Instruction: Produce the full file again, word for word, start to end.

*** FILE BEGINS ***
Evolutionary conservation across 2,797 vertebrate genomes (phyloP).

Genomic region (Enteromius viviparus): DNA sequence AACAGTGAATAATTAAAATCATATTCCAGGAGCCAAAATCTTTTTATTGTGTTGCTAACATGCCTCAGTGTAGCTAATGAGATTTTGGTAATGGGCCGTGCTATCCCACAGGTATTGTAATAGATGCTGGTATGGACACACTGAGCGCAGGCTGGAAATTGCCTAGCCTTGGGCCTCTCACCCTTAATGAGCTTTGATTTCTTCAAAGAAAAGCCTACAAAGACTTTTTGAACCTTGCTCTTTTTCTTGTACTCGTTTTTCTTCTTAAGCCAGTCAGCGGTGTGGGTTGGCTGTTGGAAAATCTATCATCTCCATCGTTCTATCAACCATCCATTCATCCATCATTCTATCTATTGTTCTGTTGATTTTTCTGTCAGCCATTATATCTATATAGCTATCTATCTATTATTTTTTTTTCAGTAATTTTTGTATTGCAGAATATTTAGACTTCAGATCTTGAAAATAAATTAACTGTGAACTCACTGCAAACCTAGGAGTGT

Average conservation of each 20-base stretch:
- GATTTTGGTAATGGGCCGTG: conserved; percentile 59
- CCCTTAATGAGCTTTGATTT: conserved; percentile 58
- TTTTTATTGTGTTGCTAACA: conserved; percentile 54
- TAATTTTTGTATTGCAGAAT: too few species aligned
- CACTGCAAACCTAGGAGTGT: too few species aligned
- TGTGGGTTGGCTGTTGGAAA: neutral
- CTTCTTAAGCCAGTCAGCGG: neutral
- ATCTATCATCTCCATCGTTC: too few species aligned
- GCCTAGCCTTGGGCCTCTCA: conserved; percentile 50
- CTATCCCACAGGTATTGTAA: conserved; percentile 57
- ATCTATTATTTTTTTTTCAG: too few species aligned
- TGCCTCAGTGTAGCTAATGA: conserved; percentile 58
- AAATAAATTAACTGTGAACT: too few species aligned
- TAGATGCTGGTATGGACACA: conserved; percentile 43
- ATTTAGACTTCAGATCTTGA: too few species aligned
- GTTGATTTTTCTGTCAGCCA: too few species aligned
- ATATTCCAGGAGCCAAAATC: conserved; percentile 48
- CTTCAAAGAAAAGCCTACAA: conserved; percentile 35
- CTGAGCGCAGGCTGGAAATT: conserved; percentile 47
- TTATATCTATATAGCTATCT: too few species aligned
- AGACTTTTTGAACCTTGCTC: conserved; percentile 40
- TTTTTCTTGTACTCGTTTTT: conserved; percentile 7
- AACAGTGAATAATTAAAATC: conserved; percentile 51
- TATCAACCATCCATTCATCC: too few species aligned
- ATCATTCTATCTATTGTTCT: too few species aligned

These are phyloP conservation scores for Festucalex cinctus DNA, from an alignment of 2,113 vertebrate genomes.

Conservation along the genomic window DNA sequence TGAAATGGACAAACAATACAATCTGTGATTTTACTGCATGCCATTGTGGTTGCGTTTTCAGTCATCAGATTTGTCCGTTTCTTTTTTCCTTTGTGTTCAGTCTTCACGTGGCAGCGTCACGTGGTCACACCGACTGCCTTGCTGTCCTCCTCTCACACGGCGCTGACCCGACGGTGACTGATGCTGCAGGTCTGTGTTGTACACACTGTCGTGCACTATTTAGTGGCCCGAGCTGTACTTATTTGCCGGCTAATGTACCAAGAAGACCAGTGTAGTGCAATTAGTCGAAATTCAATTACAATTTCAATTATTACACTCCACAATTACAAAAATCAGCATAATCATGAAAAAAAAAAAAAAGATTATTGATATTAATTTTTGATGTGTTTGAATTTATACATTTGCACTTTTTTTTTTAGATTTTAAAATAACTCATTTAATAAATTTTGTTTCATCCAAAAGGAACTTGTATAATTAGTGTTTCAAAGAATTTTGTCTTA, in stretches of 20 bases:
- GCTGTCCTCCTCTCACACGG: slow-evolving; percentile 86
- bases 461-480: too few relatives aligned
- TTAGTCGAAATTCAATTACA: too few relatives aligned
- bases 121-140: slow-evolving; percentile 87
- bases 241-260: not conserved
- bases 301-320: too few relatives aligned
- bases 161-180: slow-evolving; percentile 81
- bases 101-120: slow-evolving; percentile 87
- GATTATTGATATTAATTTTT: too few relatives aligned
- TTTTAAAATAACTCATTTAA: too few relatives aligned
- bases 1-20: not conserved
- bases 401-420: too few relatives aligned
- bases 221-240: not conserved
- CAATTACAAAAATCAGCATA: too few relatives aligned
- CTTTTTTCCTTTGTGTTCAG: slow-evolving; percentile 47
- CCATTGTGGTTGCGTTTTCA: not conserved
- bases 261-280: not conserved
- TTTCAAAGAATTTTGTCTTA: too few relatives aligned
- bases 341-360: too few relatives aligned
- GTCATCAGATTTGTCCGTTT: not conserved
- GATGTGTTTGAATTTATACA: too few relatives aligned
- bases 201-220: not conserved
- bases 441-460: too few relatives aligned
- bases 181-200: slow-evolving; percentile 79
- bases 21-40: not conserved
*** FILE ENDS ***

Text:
Evolutionary conservation across 2,797 vertebrate genomes (phyloP).

Genomic region (Enteromius viviparus): DNA sequence AACAGTGAATAATTAAAATCATATTCCAGGAGCCAAAATCTTTTTATTGTGTTGCTAACATGCCTCAGTGTAGCTAATGAGATTTTGGTAATGGGCCGTGCTATCCCACAGGTATTGTAATAGATGCTGGTATGGACACACTGAGCGCAGGCTGGAAATTGCCTAGCCTTGGGCCTCTCACCCTTAATGAGCTTTGATTTCTTCAAAGAAAAGCCTACAAAGACTTTTTGAACCTTGCTCTTTTTCTTGTACTCGTTTTTCTTCTTAAGCCAGTCAGCGGTGTGGGTTGGCTGTTGGAAAATCTATCATCTCCATCGTTCTATCAACCATCCATTCATCCATCATTCTATCTATTGTTCTGTTGATTTTTCTGTCAGCCATTATATCTATATAGCTATCTATCTATTATTTTTTTTTCAGTAATTTTTGTATTGCAGAATATTTAGACTTCAGATCTTGAAAATAAATTAACTGTGAACTCACTGCAAACCTAGGAGTGT

Average conservation of each 20-base stretch:
- GATTTTGGTAATGGGCCGTG: conserved; percentile 59
- CCCTTAATGAGCTTTGATTT: conserved; percentile 58
- TTTTTATTGTGTTGCTAACA: conserved; percentile 54
- TAATTTTTGTATTGCAGAAT: too few species aligned
- CACTGCAAACCTAGGAGTGT: too few species aligned
- TGTGGGTTGGCTGTTGGAAA: neutral
- CTTCTTAAGCCAGTCAGCGG: neutral
- ATCTATCATCTCCATCGTTC: too few species aligned
- GCCTAGCCTTGGGCCTCTCA: conserved; percentile 50
- CTATCCCACAGGTATTGTAA: conserved; percentile 57
- ATCTATTATTTTTTTTTCAG: too few species aligned
- TGCCTCAGTGTAGCTAATGA: conserved; percentile 58
- AAATAAATTAACTGTGAACT: too few species aligned
- TAGATGCTGGTATGGACACA: conserved; percentile 43
- ATTTAGACTTCAGATCTTGA: too few species aligned
- GTTGATTTTTCTGTCAGCCA: too few species aligned
- ATATTCCAGGAGCCAAAATC: conserved; percentile 48
- CTTCAAAGAAAAGCCTACAA: conserved; percentile 35
- CTGAGCGCAGGCTGGAAATT: conserved; percentile 47
- TTATATCTATATAGCTATCT: too few species aligned
- AGACTTTTTGAACCTTGCTC: conserved; percentile 40
- TTTTTCTTGTACTCGTTTTT: conserved; percentile 7
- AACAGTGAATAATTAAAATC: conserved; percentile 51
- TATCAACCATCCATTCATCC: too few species aligned
- ATCATTCTATCTATTGTTCT: too few species aligned

These are phyloP conservation scores for Festucalex cinctus DNA, from an alignment of 2,113 vertebrate genomes.

Conservation along the genomic window DNA sequence TGAAATGGACAAACAATACAATCTGTGATTTTACTGCATGCCATTGTGGTTGCGTTTTCAGTCATCAGATTTGTCCGTTTCTTTTTTCCTTTGTGTTCAGTCTTCACGTGGCAGCGTCACGTGGTCACACCGACTGCCTTGCTGTCCTCCTCTCACACGGCGCTGACCCGACGGTGACTGATGCTGCAGGTCTGTGTTGTACACACTGTCGTGCACTATTTAGTGGCCCGAGCTGTACTTATTTGCCGGCTAATGTACCAAGAAGACCAGTGTAGTGCAATTAGTCGAAATTCAATTACAATTTCAATTATTACACTCCACAATTACAAAAATCAGCATAATCATGAAAAAAAAAAAAAAGATTATTGATATTAATTTTTGATGTGTTTGAATTTATACATTTGCACTTTTTTTTTTAGATTTTAAAATAACTCATTTAATAAATTTTGTTTCATCCAAAAGGAACTTGTATAATTAGTGTTTCAAAGAATTTTGTCTTA, in stretches of 20 bases:
- GCTGTCCTCCTCTCACACGG: slow-evolving; percentile 86
- bases 461-480: too few relatives aligned
- TTAGTCGAAATTCAATTACA: too few relatives aligned
- bases 121-140: slow-evolving; percentile 87
- bases 241-260: not conserved
- bases 301-320: too few relatives aligned
- bases 161-180: slow-evolving; percentile 81
- bases 101-120: slow-evolving; percentile 87
- GATTATTGATATTAATTTTT: too few relatives aligned
- TTTTAAAATAACTCATTTAA: too few relatives aligned
- bases 1-20: not conserved
- bases 401-420: too few relatives aligned
- bases 221-240: not conserved
- CAATTACAAAAATCAGCATA: too few relatives aligned
- CTTTTTTCCTTTGTGTTCAG: slow-evolving; percentile 47
- CCATTGTGGTTGCGTTTTCA: not conserved
- bases 261-280: not conserved
- TTTCAAAGAATTTTGTCTTA: too few relatives aligned
- bases 341-360: too few relatives aligned
- GTCATCAGATTTGTCCGTTT: not conserved
- GATGTGTTTGAATTTATACA: too few relatives aligned
- bases 201-220: not conserved
- bases 441-460: too few relatives aligned
- bases 181-200: slow-evolving; percentile 79
- bases 21-40: not conserved